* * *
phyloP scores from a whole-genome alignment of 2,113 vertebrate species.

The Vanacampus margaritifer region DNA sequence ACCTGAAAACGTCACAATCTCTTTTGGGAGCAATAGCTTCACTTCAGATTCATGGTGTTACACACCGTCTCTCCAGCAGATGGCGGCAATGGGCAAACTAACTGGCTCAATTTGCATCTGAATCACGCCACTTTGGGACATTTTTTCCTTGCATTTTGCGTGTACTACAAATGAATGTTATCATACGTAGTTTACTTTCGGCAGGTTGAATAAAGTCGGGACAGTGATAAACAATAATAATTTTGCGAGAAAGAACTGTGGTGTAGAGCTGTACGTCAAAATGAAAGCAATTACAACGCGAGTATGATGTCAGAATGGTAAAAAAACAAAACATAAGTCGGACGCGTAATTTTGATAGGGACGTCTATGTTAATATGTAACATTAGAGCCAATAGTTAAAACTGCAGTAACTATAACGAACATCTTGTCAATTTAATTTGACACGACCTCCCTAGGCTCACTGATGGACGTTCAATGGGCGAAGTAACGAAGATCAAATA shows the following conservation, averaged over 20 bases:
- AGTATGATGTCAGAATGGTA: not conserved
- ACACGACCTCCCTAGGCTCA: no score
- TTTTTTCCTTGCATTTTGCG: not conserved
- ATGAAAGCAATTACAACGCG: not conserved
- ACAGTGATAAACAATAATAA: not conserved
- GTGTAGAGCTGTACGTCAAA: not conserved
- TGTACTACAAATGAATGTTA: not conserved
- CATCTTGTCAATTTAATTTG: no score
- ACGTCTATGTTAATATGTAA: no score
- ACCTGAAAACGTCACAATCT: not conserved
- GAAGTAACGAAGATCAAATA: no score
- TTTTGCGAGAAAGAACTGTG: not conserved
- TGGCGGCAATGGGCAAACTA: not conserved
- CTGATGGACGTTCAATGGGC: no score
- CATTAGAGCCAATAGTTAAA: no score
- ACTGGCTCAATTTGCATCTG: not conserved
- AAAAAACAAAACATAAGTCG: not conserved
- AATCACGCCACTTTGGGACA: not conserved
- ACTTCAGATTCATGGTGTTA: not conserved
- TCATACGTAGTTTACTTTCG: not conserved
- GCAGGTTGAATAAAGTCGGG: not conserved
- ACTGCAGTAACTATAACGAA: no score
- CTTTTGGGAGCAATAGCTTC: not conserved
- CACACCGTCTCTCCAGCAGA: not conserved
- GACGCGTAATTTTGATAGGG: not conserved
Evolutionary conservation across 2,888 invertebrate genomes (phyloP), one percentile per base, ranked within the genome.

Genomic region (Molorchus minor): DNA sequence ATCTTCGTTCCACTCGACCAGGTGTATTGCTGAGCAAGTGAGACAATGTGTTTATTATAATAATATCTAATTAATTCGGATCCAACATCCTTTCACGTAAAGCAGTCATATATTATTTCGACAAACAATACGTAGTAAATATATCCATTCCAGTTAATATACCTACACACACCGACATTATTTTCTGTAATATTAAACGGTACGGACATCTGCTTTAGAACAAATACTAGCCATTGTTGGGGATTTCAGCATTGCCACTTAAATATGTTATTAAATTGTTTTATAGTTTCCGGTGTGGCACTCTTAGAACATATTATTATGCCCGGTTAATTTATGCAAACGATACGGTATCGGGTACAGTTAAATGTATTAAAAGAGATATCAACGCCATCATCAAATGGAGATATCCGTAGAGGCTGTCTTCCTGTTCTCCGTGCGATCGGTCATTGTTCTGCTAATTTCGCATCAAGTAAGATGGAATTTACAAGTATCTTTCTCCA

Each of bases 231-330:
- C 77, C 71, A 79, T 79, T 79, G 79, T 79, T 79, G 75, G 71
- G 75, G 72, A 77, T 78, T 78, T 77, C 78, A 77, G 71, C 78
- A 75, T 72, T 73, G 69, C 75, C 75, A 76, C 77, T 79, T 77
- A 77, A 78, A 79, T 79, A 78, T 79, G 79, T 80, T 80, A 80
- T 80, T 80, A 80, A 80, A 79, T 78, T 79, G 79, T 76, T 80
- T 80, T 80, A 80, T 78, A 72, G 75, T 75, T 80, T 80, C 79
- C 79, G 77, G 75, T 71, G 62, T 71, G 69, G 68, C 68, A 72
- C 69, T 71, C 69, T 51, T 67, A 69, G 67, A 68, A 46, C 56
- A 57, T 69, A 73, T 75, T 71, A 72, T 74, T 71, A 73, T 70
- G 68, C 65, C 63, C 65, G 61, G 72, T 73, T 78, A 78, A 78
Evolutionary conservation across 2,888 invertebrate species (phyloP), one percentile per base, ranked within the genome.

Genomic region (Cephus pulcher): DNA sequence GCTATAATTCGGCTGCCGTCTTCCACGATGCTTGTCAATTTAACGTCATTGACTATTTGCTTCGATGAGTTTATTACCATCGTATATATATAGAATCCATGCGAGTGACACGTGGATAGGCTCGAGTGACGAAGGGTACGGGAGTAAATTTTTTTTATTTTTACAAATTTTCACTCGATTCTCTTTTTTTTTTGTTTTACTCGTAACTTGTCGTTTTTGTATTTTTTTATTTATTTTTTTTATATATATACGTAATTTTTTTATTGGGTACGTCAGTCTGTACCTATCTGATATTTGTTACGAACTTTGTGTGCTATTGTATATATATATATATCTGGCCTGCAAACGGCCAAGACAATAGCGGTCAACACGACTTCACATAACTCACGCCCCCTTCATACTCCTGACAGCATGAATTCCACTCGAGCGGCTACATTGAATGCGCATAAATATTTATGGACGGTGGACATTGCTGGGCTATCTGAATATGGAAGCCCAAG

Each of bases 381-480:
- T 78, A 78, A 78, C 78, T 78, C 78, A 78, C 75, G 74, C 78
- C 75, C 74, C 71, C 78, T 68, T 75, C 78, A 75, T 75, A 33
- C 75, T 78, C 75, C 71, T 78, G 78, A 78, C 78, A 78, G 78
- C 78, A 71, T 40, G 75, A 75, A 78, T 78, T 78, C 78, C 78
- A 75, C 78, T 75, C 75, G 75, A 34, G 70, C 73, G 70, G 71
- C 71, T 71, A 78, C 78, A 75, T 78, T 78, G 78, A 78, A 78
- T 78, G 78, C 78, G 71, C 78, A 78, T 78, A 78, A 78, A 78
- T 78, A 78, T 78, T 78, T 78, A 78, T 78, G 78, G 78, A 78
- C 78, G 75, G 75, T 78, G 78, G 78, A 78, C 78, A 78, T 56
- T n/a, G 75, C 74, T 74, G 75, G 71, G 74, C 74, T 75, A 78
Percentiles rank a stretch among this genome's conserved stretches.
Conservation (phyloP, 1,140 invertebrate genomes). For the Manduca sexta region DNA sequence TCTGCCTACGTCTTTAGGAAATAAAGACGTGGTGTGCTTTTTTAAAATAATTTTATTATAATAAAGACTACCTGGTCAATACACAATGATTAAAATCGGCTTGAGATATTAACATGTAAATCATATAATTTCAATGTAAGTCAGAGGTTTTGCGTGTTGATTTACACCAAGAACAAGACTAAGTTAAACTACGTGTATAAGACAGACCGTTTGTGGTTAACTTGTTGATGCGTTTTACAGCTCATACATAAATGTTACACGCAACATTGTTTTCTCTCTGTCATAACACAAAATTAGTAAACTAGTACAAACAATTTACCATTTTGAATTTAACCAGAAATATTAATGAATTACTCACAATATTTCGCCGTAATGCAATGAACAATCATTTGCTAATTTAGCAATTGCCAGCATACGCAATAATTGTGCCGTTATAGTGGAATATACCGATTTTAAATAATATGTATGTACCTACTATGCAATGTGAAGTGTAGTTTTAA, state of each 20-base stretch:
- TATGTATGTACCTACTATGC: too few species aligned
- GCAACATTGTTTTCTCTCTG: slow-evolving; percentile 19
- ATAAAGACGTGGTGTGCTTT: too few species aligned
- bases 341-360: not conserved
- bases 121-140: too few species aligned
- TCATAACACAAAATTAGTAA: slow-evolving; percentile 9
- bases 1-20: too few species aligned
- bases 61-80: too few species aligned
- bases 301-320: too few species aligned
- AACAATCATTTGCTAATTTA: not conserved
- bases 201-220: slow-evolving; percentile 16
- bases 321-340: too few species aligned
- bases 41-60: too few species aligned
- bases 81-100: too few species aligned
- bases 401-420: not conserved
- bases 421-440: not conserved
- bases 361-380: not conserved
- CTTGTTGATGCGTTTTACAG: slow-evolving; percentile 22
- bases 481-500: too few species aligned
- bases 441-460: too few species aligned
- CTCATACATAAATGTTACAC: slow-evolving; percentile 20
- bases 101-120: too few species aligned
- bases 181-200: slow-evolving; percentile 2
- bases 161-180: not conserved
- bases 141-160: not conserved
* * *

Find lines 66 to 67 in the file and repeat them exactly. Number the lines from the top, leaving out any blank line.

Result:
- bases 201-220: slow-evolving; percentile 16
- bases 321-340: too few species aligned